about fleetwood mac
While most bands undergo a number of changes over the course of their careers, few groups experienced such radical stylistic changes as Fleetwood Mac. Initially conceived as a hard-edged British blues combo in the late '60s, the band gradually evolved into a polished pop/rock act over the course of a decade. Throughout all of their incarnations, the only consistent members of Fleetwood Mac were drummer Mick Fleetwood and bassist John McVie -- the rhythm section that provided the band with its name. Ironically, they had the least influence over the musical direction of the band. Originally, guitarists Peter Green andJeremy Spencer provided the band with its gutsy, neo-psychedelic blues-rock sound, but as both guitarists descended into mental illness, the group began moving toward pop/rock with the songwriting of pianistChristine McVie. By the mid-'70s, Fleetwood Mac had relocated to California, where they added the soft rock duo of Lindsey Buckinghamand Stevie Nicks to their lineup. Obsessed with the meticulously arranged pop of the Beach Boys and the Beatles, Buckingham helped the band become one of the most popular groups of the late '70s. Combining soft rock with the confessional introspection of singer/songwriters, Fleetwood Mac created a slick but emotional sound that helped 1977's Rumours become one of the biggest-selling albums of all time. The band retained its popularity through the early '80s, when Buckingham, Nicks, and Christine McVie all began pursuing solo careers. The band reunited for one album, 1987's Tango in the Night, before splintering in the late '80s. Buckingham left the group initially, but the band decided to soldier on, releasing one other album before Nicks and McVie left the band in the early '90s, hastening the group's commercial decline.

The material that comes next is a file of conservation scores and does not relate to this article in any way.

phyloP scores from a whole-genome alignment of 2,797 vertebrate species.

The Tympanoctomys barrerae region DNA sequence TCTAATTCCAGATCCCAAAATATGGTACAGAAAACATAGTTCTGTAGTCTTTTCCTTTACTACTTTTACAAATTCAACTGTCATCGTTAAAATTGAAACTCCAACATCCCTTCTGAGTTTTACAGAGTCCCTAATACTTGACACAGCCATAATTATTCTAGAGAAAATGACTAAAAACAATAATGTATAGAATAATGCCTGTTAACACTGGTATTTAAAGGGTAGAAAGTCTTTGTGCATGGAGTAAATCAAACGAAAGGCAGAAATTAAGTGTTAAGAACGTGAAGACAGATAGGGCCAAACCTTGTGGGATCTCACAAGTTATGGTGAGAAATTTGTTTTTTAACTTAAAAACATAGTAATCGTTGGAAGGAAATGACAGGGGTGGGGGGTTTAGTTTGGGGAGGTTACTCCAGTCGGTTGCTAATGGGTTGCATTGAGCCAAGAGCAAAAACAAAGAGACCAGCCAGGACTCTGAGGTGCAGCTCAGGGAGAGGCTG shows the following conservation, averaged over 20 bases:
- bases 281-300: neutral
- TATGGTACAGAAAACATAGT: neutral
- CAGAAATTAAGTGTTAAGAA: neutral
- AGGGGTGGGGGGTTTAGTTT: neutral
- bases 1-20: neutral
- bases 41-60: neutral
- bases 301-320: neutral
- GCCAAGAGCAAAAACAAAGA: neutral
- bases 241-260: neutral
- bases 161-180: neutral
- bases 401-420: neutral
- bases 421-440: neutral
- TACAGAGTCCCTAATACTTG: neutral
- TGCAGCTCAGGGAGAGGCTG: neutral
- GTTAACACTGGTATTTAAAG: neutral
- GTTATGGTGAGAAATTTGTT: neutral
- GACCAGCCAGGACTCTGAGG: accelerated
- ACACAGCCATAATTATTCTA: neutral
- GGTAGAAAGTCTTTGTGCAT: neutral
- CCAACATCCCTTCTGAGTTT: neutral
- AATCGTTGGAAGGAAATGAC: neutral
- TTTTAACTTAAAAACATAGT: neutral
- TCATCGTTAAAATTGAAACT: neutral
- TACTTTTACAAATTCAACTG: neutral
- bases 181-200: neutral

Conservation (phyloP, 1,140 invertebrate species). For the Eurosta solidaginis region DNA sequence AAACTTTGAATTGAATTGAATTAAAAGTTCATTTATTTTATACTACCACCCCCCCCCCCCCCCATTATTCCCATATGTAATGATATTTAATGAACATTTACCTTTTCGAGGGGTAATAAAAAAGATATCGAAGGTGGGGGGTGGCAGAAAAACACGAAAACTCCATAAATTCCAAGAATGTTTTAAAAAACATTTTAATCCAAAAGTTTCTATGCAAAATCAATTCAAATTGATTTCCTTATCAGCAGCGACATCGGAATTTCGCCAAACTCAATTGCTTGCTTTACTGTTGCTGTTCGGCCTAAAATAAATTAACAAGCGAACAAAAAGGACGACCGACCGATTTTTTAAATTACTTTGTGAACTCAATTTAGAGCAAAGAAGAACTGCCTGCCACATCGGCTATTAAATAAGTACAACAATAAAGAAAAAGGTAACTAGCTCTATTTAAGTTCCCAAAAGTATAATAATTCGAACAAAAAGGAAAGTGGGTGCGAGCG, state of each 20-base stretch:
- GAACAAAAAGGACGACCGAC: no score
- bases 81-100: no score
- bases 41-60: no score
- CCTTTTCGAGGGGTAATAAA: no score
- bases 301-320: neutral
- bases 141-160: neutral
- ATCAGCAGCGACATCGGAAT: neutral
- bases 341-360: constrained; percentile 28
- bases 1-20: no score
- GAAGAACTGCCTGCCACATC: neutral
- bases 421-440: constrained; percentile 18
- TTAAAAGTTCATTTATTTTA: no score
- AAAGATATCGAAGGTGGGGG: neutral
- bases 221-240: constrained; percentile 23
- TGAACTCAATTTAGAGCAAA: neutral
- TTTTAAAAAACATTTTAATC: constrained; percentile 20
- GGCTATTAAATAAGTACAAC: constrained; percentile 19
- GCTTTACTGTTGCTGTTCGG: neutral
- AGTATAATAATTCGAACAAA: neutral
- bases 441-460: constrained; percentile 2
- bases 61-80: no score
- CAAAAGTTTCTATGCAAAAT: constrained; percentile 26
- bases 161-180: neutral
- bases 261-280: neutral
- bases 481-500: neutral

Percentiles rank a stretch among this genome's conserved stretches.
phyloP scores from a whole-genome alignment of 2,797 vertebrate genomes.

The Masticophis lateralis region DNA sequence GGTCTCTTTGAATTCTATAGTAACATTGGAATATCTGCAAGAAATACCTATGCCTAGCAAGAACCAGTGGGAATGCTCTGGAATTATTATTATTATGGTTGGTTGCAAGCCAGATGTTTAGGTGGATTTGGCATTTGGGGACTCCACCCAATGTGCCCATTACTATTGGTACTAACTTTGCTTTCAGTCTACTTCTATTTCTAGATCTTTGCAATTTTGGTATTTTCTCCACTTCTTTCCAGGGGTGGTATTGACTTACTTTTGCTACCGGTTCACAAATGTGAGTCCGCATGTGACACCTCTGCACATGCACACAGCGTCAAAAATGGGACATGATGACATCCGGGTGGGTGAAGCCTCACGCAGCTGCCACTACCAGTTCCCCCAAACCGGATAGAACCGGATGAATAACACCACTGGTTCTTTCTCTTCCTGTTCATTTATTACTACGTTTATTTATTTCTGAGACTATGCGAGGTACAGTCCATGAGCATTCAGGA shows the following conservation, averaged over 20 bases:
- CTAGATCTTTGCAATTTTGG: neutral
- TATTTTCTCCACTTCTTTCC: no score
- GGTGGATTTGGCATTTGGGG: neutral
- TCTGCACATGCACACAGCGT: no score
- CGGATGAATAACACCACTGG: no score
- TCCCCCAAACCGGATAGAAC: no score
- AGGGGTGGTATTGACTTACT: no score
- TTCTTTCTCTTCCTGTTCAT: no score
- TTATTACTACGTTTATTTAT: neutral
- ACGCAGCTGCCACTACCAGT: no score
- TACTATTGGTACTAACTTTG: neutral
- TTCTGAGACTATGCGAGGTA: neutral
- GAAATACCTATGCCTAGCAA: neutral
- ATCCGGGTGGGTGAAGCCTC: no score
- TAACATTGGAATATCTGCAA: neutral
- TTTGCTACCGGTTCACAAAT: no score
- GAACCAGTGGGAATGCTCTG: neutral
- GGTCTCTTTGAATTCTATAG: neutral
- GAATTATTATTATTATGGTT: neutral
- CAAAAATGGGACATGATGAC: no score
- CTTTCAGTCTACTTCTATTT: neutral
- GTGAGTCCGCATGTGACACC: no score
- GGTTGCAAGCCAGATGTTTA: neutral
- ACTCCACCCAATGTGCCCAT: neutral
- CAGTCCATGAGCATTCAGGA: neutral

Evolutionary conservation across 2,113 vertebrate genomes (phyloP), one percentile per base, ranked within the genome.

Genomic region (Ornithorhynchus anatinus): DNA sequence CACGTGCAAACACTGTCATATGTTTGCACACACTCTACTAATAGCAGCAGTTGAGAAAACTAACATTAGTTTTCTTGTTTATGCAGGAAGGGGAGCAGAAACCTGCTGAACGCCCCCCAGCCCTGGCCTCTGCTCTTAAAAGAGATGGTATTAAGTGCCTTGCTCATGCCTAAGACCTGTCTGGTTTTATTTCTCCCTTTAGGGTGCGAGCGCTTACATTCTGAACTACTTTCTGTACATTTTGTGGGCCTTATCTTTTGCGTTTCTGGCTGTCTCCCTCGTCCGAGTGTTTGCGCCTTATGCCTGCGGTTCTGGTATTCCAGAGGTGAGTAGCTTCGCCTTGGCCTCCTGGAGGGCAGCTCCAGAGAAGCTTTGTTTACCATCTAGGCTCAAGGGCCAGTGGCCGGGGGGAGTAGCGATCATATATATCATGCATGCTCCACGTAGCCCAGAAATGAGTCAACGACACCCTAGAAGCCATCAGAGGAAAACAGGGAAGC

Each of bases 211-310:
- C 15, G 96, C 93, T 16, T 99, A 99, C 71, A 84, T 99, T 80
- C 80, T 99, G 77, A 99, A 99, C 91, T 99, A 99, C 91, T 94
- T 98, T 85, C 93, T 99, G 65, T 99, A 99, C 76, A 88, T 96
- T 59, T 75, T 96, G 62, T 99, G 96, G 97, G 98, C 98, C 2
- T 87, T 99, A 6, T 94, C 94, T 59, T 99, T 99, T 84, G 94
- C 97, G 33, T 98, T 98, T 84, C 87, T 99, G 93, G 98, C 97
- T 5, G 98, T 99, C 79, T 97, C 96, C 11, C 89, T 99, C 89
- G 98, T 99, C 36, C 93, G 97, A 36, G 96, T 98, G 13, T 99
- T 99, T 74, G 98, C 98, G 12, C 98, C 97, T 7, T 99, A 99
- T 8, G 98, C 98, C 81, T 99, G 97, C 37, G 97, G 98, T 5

. While the new version of Fleetwood Mac wasn't commercially successful, neither were the solo careers of Buckingham, Nicks, and McVie, prompting speculation of a full-fledged reunion in 1997. Say You Will, the first Fleetwood Mac studio album in 15 years, appeared in April 2003. It also marked the group's first set without Christine McViesince 1997's live effort, The Dance.